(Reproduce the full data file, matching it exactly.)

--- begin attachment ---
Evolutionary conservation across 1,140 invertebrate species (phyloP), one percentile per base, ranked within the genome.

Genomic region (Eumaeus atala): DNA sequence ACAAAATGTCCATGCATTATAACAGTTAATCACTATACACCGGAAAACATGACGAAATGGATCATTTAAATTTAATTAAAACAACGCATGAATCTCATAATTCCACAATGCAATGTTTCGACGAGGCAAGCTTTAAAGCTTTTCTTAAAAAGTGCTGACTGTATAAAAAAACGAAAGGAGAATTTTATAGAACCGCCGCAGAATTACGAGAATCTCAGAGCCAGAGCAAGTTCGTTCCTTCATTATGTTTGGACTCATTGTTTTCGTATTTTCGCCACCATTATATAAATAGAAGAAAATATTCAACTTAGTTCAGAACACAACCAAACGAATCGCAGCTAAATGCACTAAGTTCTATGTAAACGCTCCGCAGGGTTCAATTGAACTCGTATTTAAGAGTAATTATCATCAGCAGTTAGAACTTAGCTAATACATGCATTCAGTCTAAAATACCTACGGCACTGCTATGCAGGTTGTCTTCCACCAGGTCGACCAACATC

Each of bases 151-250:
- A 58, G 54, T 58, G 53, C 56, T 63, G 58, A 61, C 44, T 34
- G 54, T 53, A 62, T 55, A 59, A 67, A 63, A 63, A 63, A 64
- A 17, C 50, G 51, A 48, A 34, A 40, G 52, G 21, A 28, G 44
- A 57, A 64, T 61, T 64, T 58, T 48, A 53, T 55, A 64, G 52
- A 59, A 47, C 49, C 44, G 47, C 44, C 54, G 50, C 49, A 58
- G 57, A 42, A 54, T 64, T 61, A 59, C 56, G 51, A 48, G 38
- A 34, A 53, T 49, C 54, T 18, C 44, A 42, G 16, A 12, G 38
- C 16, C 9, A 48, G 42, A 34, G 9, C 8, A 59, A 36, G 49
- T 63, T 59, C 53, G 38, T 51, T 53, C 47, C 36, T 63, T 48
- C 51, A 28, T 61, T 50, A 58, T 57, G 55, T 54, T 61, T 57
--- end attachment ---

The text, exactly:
Evolutionary conservation across 1,140 invertebrate species (phyloP), one percentile per base, ranked within the genome.

Genomic region (Eumaeus atala): DNA sequence ACAAAATGTCCATGCATTATAACAGTTAATCACTATACACCGGAAAACATGACGAAATGGATCATTTAAATTTAATTAAAACAACGCATGAATCTCATAATTCCACAATGCAATGTTTCGACGAGGCAAGCTTTAAAGCTTTTCTTAAAAAGTGCTGACTGTATAAAAAAACGAAAGGAGAATTTTATAGAACCGCCGCAGAATTACGAGAATCTCAGAGCCAGAGCAAGTTCGTTCCTTCATTATGTTTGGACTCATTGTTTTCGTATTTTCGCCACCATTATATAAATAGAAGAAAATATTCAACTTAGTTCAGAACACAACCAAACGAATCGCAGCTAAATGCACTAAGTTCTATGTAAACGCTCCGCAGGGTTCAATTGAACTCGTATTTAAGAGTAATTATCATCAGCAGTTAGAACTTAGCTAATACATGCATTCAGTCTAAAATACCTACGGCACTGCTATGCAGGTTGTCTTCCACCAGGTCGACCAACATC

Each of bases 151-250:
- A 58, G 54, T 58, G 53, C 56, T 63, G 58, A 61, C 44, T 34
- G 54, T 53, A 62, T 55, A 59, A 67, A 63, A 63, A 63, A 64
- A 17, C 50, G 51, A 48, A 34, A 40, G 52, G 21, A 28, G 44
- A 57, A 64, T 61, T 64, T 58, T 48, A 53, T 55, A 64, G 52
- A 59, A 47, C 49, C 44, G 47, C 44, C 54, G 50, C 49, A 58
- G 57, A 42, A 54, T 64, T 61, A 59, C 56, G 51, A 48, G 38
- A 34, A 53, T 49, C 54, T 18, C 44, A 42, G 16, A 12, G 38
- C 16, C 9, A 48, G 42, A 34, G 9, C 8, A 59, A 36, G 49
- T 63, T 59, C 53, G 38, T 51, T 53, C 47, C 36, T 63, T 48
- C 51, A 28, T 61, T 50, A 58, T 57, G 55, T 54, T 61, T 57